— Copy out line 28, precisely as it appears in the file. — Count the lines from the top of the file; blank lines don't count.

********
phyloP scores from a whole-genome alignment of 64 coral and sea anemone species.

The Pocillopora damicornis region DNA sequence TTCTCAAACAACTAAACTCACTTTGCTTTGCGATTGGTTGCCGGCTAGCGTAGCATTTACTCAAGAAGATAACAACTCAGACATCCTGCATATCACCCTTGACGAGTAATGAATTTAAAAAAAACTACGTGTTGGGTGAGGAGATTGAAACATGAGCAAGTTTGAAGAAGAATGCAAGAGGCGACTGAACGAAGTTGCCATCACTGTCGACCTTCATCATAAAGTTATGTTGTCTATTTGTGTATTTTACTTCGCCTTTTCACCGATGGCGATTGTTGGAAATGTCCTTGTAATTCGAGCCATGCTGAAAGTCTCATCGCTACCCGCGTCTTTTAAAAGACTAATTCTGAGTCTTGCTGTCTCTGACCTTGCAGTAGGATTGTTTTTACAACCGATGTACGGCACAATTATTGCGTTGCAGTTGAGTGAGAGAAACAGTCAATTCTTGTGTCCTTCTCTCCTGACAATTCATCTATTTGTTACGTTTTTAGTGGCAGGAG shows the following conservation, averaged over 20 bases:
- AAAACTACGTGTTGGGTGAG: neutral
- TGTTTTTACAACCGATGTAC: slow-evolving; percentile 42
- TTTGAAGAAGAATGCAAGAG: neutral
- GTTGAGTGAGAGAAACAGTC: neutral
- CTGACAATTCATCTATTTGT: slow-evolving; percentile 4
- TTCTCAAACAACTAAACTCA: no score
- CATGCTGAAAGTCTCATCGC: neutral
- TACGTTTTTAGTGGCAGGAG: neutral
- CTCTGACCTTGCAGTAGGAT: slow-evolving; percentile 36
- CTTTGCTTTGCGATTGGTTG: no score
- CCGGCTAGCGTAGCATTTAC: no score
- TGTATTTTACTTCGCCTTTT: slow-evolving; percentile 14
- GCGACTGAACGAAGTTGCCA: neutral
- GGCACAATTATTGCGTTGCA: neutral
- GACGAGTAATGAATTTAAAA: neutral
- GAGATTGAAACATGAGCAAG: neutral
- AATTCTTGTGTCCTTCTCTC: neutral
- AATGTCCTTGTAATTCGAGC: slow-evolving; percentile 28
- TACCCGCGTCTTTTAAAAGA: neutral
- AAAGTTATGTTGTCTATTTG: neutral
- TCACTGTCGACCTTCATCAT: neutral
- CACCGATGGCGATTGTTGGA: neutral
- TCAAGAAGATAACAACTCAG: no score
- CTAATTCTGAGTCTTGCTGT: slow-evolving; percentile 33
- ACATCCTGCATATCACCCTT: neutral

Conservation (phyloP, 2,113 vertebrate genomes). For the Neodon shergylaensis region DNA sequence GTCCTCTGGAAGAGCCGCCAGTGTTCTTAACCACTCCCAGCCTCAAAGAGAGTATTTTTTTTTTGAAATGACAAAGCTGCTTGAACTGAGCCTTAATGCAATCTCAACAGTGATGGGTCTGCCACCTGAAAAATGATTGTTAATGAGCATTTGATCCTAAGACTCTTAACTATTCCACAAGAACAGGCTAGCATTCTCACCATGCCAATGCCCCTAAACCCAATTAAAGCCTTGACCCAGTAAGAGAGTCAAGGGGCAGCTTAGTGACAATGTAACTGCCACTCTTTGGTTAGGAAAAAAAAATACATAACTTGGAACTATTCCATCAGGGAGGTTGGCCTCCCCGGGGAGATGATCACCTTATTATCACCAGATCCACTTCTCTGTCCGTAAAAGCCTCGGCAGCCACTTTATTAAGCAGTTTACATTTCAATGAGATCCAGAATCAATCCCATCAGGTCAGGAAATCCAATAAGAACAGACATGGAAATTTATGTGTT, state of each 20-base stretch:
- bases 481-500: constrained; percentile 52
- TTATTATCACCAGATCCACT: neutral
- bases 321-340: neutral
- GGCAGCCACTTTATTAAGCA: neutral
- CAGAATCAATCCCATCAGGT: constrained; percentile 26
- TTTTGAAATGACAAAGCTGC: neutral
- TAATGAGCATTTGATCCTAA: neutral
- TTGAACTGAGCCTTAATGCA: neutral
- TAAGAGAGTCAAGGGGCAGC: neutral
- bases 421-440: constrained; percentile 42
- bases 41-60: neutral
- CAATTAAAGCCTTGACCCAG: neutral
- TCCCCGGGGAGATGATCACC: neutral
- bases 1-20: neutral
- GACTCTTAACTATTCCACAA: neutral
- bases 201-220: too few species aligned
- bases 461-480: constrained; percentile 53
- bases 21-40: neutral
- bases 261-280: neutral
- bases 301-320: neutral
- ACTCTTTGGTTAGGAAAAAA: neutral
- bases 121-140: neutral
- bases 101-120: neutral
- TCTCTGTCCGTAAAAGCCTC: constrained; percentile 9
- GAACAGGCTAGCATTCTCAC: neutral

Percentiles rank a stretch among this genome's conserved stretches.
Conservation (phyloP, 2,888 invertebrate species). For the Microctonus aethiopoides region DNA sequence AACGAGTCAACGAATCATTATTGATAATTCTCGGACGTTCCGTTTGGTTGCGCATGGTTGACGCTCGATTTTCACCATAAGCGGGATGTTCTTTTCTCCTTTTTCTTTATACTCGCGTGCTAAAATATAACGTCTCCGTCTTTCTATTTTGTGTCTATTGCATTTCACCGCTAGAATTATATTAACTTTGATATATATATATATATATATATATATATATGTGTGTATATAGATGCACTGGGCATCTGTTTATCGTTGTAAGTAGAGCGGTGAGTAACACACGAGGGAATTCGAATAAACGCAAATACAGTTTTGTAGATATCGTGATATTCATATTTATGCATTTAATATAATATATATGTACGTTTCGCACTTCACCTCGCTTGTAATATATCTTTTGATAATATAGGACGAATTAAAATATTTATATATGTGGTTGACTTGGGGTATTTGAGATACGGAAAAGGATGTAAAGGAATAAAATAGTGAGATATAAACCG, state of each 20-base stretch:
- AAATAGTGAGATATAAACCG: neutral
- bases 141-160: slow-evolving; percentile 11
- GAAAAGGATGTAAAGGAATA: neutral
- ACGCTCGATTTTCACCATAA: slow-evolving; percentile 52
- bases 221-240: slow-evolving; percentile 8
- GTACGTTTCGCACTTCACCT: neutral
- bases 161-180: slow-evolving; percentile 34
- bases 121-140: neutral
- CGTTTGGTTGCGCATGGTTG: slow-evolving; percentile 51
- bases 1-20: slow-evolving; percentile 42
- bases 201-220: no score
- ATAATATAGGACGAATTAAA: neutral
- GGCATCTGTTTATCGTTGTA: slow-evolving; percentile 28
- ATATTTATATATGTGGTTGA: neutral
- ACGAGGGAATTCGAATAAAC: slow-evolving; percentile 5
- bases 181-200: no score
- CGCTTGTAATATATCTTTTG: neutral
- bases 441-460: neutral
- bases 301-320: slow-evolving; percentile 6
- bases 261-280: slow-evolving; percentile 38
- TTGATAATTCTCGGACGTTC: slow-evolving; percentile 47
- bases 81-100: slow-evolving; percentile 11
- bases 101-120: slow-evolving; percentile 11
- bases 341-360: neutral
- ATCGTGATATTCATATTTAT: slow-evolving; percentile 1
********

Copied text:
Conservation (phyloP, 2,113 vertebrate genomes). For the Neodon shergylaensis region DNA sequence GTCCTCTGGAAGAGCCGCCAGTGTTCTTAACCACTCCCAGCCTCAAAGAGAGTATTTTTTTTTTGAAATGACAAAGCTGCTTGAACTGAGCCTTAATGCAATCTCAACAGTGATGGGTCTGCCACCTGAAAAATGATTGTTAATGAGCATTTGATCCTAAGACTCTTAACTATTCCACAAGAACAGGCTAGCATTCTCACCATGCCAATGCCCCTAAACCCAATTAAAGCCTTGACCCAGTAAGAGAGTCAAGGGGCAGCTTAGTGACAATGTAACTGCCACTCTTTGGTTAGGAAAAAAAAATACATAACTTGGAACTATTCCATCAGGGAGGTTGGCCTCCCCGGGGAGATGATCACCTTATTATCACCAGATCCACTTCTCTGTCCGTAAAAGCCTCGGCAGCCACTTTATTAAGCAGTTTACATTTCAATGAGATCCAGAATCAATCCCATCAGGTCAGGAAATCCAATAAGAACAGACATGGAAATTTATGTGTT, state of each 20-base stretch: